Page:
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Friday, October 9, 2020

State plans to revise school reopening thresholds, skewing toward more stringent federal guidelines

The metrics will come closer into line with CDC standards, HIDOE says

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After the Hawaii State Department of Health’s school reopening metrics came under intense criticism because, among other things, they were as much as 10 times less stringent than federal metrics, the state epidemiologist told state senators Friday that her department is “looking at coming up with a revised draft of the thresholds.” 

Dr. Sarah Kemble told members of the State Senate Special Committee on COVID-19 that she hopes to have a finalized document after next Wednesday’s meeting of the School Health Advisory Committee that’s working through school health standards. The state hopes to have a new document released by the end of next week, Kemble said, assuming the group agrees on changes.

The state is holding weekly meetings of the committee, made up of representatives from the Hawaii Department of Education (HIDOE), including some principals and complex area superintendents, charter and private school principals, as well as health experts looking at that those metrics. HIDOE said the committee includes two teachers. The Hawaii State Teachers Association does not know who those teachers are and was not asked to provide a representative on that committee.

State Sen. Donovan Dela Cruz (D, Mililani Mauka, Waipio Acres, Wahiawa) said, “It just seems that the timetable is in limbo,” noting that some schools are scheduled to resume in-person learning or are bringing more students back to campuses on Monday, following this week's fall break. Other schools and complex areas are continuing distance learning for most students because of the pandemic.

“Many of them (schools) have taken a more conservative stance than what was in the Sept. 17 guidance, and that is fine. It has to do with what schools feel their readiness is for reopening, based on the mitigation measures they can implement,” Kemble told senators.

The state released its school safety indicators on Sept. 17, two days after the U.S. Centers for Disease Control and Prevention (CDC) released its metrics on Sept. 15, which were much more strict than the state standards.

The HSTA raised concerns about that disparity once it had analyzed the difference between the two standards.

Kemble said, “There is a lot of feedback from impacted schools. They feel the guidance we put out is not conservative enough for Hawaii. And so that’s been part of the discussion that we’ve been in,” since the state unveiled its metrics on Sept. 17.

“We’re looking at possibilities of a model that combines some of the elements of CDC indicators and some of the elements of Honolulu City and County, but essentially could align with those county-level indicators,” Kemble said.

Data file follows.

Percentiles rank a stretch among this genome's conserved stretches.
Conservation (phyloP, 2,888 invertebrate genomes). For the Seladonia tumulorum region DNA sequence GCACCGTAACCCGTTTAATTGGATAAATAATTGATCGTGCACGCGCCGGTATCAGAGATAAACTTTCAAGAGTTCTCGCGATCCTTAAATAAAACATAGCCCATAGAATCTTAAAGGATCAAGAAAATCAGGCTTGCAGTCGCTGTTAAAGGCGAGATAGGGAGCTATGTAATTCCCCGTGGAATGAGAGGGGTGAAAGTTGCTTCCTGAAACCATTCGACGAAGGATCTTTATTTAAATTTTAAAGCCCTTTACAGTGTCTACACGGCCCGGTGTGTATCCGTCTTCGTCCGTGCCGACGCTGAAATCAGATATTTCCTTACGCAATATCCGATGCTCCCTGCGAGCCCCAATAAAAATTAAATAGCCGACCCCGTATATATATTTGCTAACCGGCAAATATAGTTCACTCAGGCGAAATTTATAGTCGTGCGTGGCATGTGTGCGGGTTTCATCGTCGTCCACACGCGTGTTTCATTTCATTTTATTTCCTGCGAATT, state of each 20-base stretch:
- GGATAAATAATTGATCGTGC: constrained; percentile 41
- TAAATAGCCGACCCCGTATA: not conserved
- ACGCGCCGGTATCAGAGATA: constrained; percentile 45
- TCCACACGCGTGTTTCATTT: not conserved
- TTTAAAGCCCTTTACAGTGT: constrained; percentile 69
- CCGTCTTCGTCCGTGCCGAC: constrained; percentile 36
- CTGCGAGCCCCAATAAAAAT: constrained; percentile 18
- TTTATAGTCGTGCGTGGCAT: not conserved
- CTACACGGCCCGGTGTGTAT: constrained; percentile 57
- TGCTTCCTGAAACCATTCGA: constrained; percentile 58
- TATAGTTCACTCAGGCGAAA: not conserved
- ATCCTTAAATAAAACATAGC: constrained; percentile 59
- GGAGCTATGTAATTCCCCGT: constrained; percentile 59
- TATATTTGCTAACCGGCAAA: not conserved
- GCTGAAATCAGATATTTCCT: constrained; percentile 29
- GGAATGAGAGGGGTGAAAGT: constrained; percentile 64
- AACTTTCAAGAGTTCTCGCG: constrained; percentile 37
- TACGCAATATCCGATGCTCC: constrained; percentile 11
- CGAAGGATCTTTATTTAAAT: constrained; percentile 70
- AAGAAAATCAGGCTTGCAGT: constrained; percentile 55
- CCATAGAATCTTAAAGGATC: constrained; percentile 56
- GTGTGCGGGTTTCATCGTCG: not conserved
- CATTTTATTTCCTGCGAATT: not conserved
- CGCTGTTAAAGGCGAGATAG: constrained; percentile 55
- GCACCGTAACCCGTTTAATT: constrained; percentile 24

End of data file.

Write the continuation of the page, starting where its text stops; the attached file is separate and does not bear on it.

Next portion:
State Sen. Kurt Fevella (R, Ewa Beach, Ewa by Gentry, Ocean Pointe) said he had received “numerous and numerous complaints and emails from the teachers in my district, because why? Because you’re leaving it up to a principal. He’s not a Department of Health. He’s not a health expert. He’s not a doctor. But you guys are letting these guys dictate and every school differently. Cannot!”

‘Why can’t we have the superintendent (Christina Kishimoto) or the governor (David Ige) and the Department of Health is all state make their guidelines and tell the city ‘This is what we’re going to do at the schools and this is what we’re gonna come up with?’ Why wait so every single mayor making up their own piecemeal and making up what the state should do?” said an exasperated Fevella during the hearing.

“The teachers are scared, parents are scared, students are scared. ‘Cause you’re making principals dictate what’s happening in the schools which they don’t want to do. Because if something happened, it’s not going to fall on the superintendent, it’s going to fall on the principal. She (Kishimoto) making them the scapegoat. She should be the leader. And lead this, and this is what every school goin’ do, but if you have to tweak it a little bit, that’s fine,” Fevella added.

HIDOE Deputy Superintendent Phyllis Unebesami told senators, “We don’t want to use a trigger or a graph like this make all the decisions for us.”

“We have to evaluate the operations, the workforce, and the facilities. How can the facilities accommodate and how will the school be able to do social distancing as we increase the number of people on campus?” Unebesami said.

“We’re trying to get the data in such a form that people understand the decisions that the principals are making,” Unebesami added. “They (principals) are situated in such a place in which they know their staff, they know their community, and they’re not alone in making the decision.”

“We distributed not only the DOH but the CDC indicators,” to schools, Unebesami said. 

“We are using the CDC indicators. We want to always have the CDC and the DOH guidance side-by-side because we need to see what everyone’s saying. We cannot be myopic and just look at one thing. But I’m going to tell you that, for the most part, we are looking at the CDC guidance,” she added.

Fevella, the Ewa-area senator, raised concerns about personal protective equipment for staff at schools. 

“Over and over they’re saying no more enough PPEs,” for special education teachers, aides, and students, he said.

Unebesami said the department has posted spreadsheets that list the amount of PPE at each school in the state, but it hasn’t been updated for more than a month. A spreadsheet for all schools was lasted updated on Aug. 28 and a separate spreadsheet of special education PPE was posted on Aug. 13.

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Author: Keoki Kerr
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